Proof .
By Lemma 2.1, Theorem 4.2 is clearly true in the case when D is bipartite, and so we assume in what follows that β(D)≥1 and D is nonbipartite. Let T be a minimum direct cut of D and let F be a minimum arc-set of D such that D-F=(X,Y;E) is a bipartite graph with bipartition X and Y. Then β(D)=|F| and, λ(D)=|T|≥1 by Lemma 2.1.

Claim 1.
λ
(
K
2
→
×
D
)
≤
min
{
2
λ
(
D
)
,
β
(
D
)
,
min
{
j
+
β
j
:
λ
(
D
)
≤
j
≤
δ
}
.

Let A(K2→)={(a,b)}. By Theorem 1.1, K2→×(D-F) consists of two components. The vertex sets of these two components are {(a,x):x∈X}∪{(b,y):y∈Y} and {(b,x):x∈X}∪{(a,y):y∈Y}. It is not difficult to see that {((a,x),(b,y)):(x,y)∈F∩A(D[X])}∪{((b,x),(a,y)):(x,y)∈F∩A(D[Y])} is a directed cut of K2→× D, since its removal makes {(b,x):x∈X}∪{(a,y):y∈Y} not reachable from {(a,x):x∈X}∪{(b,y):y∈Y}. And so, λ(K2←× D)≤|F|=β(D).

By Lemma 4.1, D-T contains a strongly connected component D1 that has no outer neighbors. By the minimality of T, we have (D1,D1¯)=T. Obviously, {((a,x),(b,y)):(x,y)∈T}∪{((a,y),(b,x)):(x,y)∈T} is a directed cut of K2→× D. Hence λ(K2→× D)≤2|T|=2λ(D).

Let Tj be a directed cut of D that has size j, Cj be a strongly connected component of D-Tj with (Cj,D-Tj-Cj)=∅ (by Lemma 4.1 such components exist), Fj be an arc set of Cj such that Cj-Fj=(Xj,Yj;Ej) is a bipartite subgraph with bipartition (Xj,Yj). Then K2→× (Cj-Fj) consists of two components, whose vertex sets are {(a,x):x∈Xj}∪{(b,y):y∈Yj} and {(b,x):x∈Xj}∪{(a,y):y∈Yj}. It’s not difficult to see that the union of {((a,x),(b,y)):(x,y)∈Fj∩A(D[Xj])}, {((b,x),(a,y)):(x,y)∈Fj∩A(D[Yj])}, {((a,x),(b,y)):(x,y)∈(Xj,D-Cj)} and {((b,x),(a,y)):(x,y)∈(Yj,D-Cj)} is a directed cut of K2→× D, since its removal makes {(a,y):y∈Yj}∪{(b,x):x∈Xj} not reachable from {(a,x):x∈Xj}∪{(b,y):y∈Yj}. Noticing that |{((a,x),(b,y)):(x,y)∈Fj∩A(D[Xj])}∪{((b,x),(a,y)):(x,y)∈Fj∩A(D[Yj])}|=|Fj|, |{((a,x),(b,y)):(x,y)∈(Xj,D-Cj)}∪{((b,x),(a,y)):(x,y)∈(Yj,D-Cj)}|=|Tj| and |Tj∪Fj|=|Tj|+|Fj|=j+βj, we deduce that λ(K2→× D)≤min {j+βj:λ(D)≤j≤δ}. And so, Claim 1 follows.

Claim 2.
λ
(
K
2
→
×
D
)
≥
min
{
2
λ
(
D
)
,
β
(
D
)
,
min
{
j
+
β
j
:
λ
(
D
)
≤
j
≤
δ
}
.

Let S be a minimum direct cut of K2→× D, V1={x∈V(D): vertices (a,x) and (b,x) lie in common strongly connected component of K2→× D-S}, V2={x∈V(D): vertices (a,x) and (b,x) lie in different components of K2→× (D-S)}. Then (V1,V2) is a partition of V(D). From the minimality of S it follows that K2→× D-S consists of two strongly connected components, say C1 and C2. Noticing that (C1,C2)⊆S or (C2,C1)⊆S, we assume without loss of generality that (C1,C2)⊆S. Now three different cases occur: V1≠∅=V2; V1=∅≠V2; V1≠∅≠V2.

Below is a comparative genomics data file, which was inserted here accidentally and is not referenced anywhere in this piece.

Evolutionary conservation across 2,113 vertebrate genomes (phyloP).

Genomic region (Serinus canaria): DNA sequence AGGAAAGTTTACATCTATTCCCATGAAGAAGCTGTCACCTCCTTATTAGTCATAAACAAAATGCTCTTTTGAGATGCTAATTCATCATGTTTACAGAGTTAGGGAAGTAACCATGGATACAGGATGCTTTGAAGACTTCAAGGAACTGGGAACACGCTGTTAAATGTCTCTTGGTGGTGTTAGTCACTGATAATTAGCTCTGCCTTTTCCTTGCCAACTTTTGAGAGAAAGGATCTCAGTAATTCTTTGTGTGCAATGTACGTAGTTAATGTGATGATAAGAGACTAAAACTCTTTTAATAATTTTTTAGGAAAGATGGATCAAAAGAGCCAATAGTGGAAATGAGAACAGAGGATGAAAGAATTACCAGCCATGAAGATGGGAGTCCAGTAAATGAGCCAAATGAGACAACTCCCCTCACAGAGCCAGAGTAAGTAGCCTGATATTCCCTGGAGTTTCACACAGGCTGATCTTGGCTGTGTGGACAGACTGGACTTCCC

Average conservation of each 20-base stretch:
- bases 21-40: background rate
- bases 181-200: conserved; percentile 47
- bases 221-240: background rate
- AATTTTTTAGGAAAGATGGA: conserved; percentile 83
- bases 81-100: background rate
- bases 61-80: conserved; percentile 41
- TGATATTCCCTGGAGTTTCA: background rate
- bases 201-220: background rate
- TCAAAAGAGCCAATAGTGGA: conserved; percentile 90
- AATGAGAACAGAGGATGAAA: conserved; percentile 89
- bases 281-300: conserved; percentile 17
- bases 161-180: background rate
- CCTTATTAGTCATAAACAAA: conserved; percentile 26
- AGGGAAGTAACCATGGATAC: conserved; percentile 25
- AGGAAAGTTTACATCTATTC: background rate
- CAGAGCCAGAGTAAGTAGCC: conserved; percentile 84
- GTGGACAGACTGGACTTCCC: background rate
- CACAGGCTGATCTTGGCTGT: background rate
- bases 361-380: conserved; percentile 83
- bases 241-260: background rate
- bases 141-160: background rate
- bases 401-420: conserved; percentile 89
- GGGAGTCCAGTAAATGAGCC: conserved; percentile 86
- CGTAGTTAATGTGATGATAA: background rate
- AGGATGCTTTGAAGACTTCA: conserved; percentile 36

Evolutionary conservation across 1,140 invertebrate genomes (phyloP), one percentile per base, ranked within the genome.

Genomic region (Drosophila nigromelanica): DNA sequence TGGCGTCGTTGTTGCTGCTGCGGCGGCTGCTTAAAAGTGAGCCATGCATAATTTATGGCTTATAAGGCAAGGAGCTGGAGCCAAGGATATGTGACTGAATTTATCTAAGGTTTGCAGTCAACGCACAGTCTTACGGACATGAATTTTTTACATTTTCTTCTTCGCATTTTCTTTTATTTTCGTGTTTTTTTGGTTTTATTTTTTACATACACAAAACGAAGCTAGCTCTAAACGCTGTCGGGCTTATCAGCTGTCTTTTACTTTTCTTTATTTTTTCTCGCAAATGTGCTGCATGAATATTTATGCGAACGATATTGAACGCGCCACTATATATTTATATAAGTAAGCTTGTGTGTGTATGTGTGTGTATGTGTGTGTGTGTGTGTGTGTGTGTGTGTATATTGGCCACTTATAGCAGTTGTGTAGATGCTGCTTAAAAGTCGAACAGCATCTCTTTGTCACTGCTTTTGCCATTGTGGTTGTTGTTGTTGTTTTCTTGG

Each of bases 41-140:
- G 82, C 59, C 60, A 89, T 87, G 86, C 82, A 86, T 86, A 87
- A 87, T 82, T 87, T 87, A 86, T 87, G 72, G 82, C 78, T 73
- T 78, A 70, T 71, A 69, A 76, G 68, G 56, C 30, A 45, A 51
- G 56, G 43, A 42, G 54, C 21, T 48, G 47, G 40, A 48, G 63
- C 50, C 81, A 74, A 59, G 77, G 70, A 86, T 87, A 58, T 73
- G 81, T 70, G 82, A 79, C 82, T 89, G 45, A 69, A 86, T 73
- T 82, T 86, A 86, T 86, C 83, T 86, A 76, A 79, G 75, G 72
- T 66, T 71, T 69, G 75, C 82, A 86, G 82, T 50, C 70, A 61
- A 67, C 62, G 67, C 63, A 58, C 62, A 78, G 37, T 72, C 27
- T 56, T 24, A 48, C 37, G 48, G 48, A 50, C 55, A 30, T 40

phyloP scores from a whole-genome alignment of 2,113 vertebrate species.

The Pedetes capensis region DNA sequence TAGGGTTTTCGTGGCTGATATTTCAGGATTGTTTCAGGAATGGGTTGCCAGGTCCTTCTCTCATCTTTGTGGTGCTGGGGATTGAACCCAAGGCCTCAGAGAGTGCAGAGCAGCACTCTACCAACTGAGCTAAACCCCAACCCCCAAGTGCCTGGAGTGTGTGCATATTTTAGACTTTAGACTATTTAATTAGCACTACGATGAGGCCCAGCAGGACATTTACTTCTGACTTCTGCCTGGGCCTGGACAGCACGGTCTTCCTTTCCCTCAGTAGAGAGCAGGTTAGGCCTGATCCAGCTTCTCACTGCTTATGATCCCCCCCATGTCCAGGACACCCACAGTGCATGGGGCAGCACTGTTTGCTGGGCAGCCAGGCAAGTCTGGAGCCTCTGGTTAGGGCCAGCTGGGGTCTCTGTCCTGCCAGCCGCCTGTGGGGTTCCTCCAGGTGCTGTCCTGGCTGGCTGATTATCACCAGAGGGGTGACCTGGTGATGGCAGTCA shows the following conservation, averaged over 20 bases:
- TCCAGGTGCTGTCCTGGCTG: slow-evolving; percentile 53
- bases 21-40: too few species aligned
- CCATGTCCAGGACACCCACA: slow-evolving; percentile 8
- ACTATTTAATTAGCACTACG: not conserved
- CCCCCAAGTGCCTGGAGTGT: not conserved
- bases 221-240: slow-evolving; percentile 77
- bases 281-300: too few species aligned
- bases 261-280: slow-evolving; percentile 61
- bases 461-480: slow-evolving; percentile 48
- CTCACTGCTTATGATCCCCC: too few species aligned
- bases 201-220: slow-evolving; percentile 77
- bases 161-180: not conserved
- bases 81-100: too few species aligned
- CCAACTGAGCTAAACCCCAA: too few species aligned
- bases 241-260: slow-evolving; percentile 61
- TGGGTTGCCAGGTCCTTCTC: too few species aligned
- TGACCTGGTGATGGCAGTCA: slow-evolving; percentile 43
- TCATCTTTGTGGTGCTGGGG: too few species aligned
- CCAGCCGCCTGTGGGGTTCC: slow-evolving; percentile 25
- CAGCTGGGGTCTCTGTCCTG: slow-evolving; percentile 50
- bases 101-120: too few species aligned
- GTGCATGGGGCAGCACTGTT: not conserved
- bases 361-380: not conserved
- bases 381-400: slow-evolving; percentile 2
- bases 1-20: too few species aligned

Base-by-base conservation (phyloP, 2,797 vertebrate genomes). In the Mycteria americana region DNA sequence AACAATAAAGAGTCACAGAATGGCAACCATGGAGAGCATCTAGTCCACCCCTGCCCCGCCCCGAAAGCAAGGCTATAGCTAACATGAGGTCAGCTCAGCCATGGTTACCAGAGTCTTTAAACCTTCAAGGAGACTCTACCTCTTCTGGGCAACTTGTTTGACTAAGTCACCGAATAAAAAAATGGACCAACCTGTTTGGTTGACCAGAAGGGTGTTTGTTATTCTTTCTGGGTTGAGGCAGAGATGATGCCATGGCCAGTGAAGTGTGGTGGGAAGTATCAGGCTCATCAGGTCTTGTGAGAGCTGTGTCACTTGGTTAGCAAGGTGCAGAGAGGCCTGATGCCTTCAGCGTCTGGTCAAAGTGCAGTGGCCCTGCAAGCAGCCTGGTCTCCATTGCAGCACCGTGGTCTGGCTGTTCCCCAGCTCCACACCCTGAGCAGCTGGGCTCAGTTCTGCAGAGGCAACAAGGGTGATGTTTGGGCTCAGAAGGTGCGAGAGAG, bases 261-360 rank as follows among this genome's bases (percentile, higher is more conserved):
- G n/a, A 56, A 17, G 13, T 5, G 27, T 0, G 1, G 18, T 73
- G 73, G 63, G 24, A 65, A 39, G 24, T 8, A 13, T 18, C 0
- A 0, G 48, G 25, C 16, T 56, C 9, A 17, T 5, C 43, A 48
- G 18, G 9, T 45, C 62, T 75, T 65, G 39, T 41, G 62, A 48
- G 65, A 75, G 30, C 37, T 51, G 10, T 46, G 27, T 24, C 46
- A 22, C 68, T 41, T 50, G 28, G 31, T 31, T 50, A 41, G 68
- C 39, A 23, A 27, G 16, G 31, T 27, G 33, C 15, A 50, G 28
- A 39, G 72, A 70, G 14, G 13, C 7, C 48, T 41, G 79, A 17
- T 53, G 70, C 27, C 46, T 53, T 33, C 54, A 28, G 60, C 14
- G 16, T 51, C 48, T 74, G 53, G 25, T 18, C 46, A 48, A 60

Consider at first the case when V1≠∅=V2. By Lemma 2.1, we deduce that {x∈V(D):(a,x)∈V(C1)} induces a strongly connected component of D as well as {y∈V(D):(a,y)∈V(C2)} in this case. Furthermore, ({x∈V(D):(a,x)∈V(C1)},{y∈V(D):(a,y)∈V(C2)}) is a directed cut of D and ({(a,x):(a,x)∈V(C1)},{(b,y):(b,y)∈V(C2)})∪({(b,x):(b,x)∈V(C1)},{(a,y):(a,y)∈V(C2)})⊆S. It follows from these observations that
(4.1)|S|≥|{(a,x)∈V(C1)},{(b,y)∈V(C2)}| +|{(b,x)∈V(C1)},{(a,y)∈V(C2)}|≥2λ(D).

Consider secondly the case when V1=∅≠V2. Let M={x∈V(D):(a,x)∈V(C1)} and N={y∈V(D):(b,y)∈V(C1)}. Then (M,N) is a partition of V(D) and (C1,C2)={((a,x),(b,y)):(x,y)∈A(D[M])}∪{((b,x),(a,y)):(x,y)∈A(D[N])}. Since D-A(D[M])-A(D[N]) is a bipartite subgraph of D, it follows that |(C1,C2)|=|A(D[M])|+|A(D[N])|≥β(D). Recalling that (C1,C2)⊆S, we have |S|≥|(C1,C2)|≥β(D).

Consider finally the case when V1≠∅≠V2. Let
(4.2)H={x∈V(D):(a,x)∈V(C1), x∈V1},Q={x∈V(D):(a,x)∈V(C2), x∈V1},W={x∈V(D):(a,x)∈V(C1), x∈V2},Z={x∈V(D):(a,x)∈V(C2), x∈V2}.

Then (H,Q,W,Z) is a partition of V(D), refer to (1) of Figure 2. Since (C1,C2)⊆S, the arcs in this set is removed in Figure 2. If H≠∅≠Q, then the set of arcs from {(a,x):x∈H}∪{(b,x):x∈H} to C2 is a directed cut of K2→× D, but it has less arcs than S. This contradiction shows that either H=∅ or Q=∅. Assume without loss of generality that Q=∅. Then K2→× D-S can be depicted as (2) of Figure 2.

On the one hand, for every arc (x,y)∈(H,D-H), if y∈W then ((a,x),(b,y))∈S; if y∈Z then ((b,x),(a,y))∈S. On the other hand, for every arc (x,y)∈A(D[W]) the arc ((a,x),(b,y))∈S and for every arc (x,y)∈A(D[Z]) the arc ((b,x),(a,y))∈S. It follows from these observations that
(4.3)|S|≥|[H,D-H]|+(|A(D[W])|+|A(D[Z])|)≥min{j+βj:λ(D)≤j≤δ(D)},
where [H,D-H] represents the set of arcs with ends in H and D-H, respectively. And so, the theorem follows from Claims 1 and 2.